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Phil: a delay question, in the studio with Phil


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  • Phil: a delay question, in the studio with Phil

    sup phil. since you are my lead music production/studio pundit, i figured i'd ask you first.


    basically on lots of records, many newer rap songs and tons of other songs, you'll hear a verse and then just one word, usually the last one, gets repeated in tempo however many times. i assume they're not just turning on a delay pedal with trails just as the singer is about to sing that word and then turning it off right after the word is sung. i guess in this age it is all digital post-production where you can take a segment and apply repeats just to that.

    but also like on pink floyd's comfortably numb the word 'hello' and a couple others seem to get the same treatment. in that case was it just sung repeatedly (it doesn't sound like it to me) or any ideas on how they managed that?

    but then also for live versions of more current songs usually the word is repeated too through a delay. how do they pull this off live smoothly?

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  • #2

    I'm not Phil, but...

    You could always automate a send from a track, and have it "turn on" (increase the level of the send) just for the word only.  Attach that send to a delay (or to another track with a delay on it), and crank the repeats.

    I don't know about live, unless someone is doing the above manually on the console?  (Or, perhaps the artist can click on a button that splits the signal and routs it to a delay in parallel.)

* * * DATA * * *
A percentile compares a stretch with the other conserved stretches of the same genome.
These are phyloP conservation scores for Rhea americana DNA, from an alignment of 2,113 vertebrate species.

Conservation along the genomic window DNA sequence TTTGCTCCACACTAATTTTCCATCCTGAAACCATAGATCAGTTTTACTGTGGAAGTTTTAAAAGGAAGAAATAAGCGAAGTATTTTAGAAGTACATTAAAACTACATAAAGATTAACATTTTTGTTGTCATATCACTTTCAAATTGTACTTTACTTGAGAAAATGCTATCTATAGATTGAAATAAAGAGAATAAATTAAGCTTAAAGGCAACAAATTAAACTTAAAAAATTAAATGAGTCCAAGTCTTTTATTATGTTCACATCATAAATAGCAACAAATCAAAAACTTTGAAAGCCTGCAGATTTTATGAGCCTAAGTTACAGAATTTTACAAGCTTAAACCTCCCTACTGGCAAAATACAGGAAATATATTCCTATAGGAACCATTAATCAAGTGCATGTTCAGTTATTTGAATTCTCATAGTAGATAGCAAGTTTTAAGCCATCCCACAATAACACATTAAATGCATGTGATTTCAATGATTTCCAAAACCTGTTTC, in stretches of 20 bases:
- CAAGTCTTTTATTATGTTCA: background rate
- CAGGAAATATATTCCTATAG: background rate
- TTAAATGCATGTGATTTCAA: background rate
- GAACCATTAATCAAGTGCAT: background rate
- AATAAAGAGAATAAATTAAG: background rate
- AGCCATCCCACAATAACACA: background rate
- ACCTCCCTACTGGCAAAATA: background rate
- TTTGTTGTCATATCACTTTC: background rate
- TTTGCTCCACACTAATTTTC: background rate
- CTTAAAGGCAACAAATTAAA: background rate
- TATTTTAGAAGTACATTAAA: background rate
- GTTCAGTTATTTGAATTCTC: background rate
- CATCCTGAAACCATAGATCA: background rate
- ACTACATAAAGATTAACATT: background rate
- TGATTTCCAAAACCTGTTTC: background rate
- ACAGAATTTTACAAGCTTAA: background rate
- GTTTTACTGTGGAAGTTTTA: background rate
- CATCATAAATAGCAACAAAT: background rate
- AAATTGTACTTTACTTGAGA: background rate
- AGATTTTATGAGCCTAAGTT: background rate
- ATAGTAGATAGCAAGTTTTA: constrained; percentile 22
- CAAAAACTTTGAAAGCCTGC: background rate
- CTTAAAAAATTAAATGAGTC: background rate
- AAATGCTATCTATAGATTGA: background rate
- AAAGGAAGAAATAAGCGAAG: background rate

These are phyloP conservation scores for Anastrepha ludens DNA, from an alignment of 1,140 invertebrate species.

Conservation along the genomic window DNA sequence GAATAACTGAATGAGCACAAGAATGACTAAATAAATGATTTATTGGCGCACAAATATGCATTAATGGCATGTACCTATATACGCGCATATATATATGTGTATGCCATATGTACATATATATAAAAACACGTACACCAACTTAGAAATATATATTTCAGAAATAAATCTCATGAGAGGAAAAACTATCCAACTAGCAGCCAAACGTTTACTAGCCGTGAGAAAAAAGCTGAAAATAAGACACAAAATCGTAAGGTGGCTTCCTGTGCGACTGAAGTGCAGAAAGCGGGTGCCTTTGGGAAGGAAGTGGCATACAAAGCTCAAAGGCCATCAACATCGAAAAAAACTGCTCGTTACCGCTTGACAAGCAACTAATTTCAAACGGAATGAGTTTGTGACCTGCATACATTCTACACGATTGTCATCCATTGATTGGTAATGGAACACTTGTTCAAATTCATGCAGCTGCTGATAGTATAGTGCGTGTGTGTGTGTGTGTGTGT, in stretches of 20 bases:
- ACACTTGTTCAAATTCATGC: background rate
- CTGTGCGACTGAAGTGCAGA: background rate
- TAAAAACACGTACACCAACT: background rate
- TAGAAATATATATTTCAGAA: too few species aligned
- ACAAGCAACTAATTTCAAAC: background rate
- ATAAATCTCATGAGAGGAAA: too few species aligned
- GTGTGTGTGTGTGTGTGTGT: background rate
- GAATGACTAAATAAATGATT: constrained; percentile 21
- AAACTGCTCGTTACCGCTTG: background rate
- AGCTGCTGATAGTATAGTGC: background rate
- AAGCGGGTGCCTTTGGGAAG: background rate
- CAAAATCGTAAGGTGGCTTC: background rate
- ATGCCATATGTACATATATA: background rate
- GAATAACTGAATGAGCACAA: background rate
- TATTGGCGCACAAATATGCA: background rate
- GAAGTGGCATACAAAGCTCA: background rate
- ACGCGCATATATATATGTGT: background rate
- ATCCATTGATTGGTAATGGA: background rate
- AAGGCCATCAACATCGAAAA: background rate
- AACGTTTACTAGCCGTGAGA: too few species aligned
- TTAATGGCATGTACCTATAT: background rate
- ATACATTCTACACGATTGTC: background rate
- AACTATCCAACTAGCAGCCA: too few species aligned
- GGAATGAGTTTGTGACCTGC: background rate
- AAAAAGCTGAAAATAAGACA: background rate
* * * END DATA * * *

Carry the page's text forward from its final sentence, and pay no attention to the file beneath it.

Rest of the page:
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    • ispunk
      ispunk commented
      Editing a comment
      You could duplicate the vocal track and mute it until the last word and put the delay on the duped track

    • Phil O'Keefe
      Phil O'Keefe commented
      Editing a comment

      Fractal nailed it - :smileythumbsupsmall: - you automate the aux send that's feeding the delay, bringing it up only on the word you want to apply the delay effect to.

      For live, you just reach over and turn up the corresponding aux send that is feeding the delay line - on a song like Comfortably Numb, it's fairly easy since the world "hello" is fairly "isolated" - by that I mean there's some space in front of it and after it, making such a manual aux send "mix move" quite easy to accomplish. If it's a word that is in the middle of a line, it would be much trickier to pull off in a live situation.

      As far as how it was done in the studio on Comfortably Numb, I'm not certain... but we're talking 1979 tech here, so it's quite possible they used an early digital delay for that. They could have used tape delays instead, or even repeated the word several times as part of the vocal performance as you suggested, and then just take each subsequent appearance of the word and make it softer / darker at the board to simulate an echo effect, but I'd be really surprised if that's how it was actually done in the studio.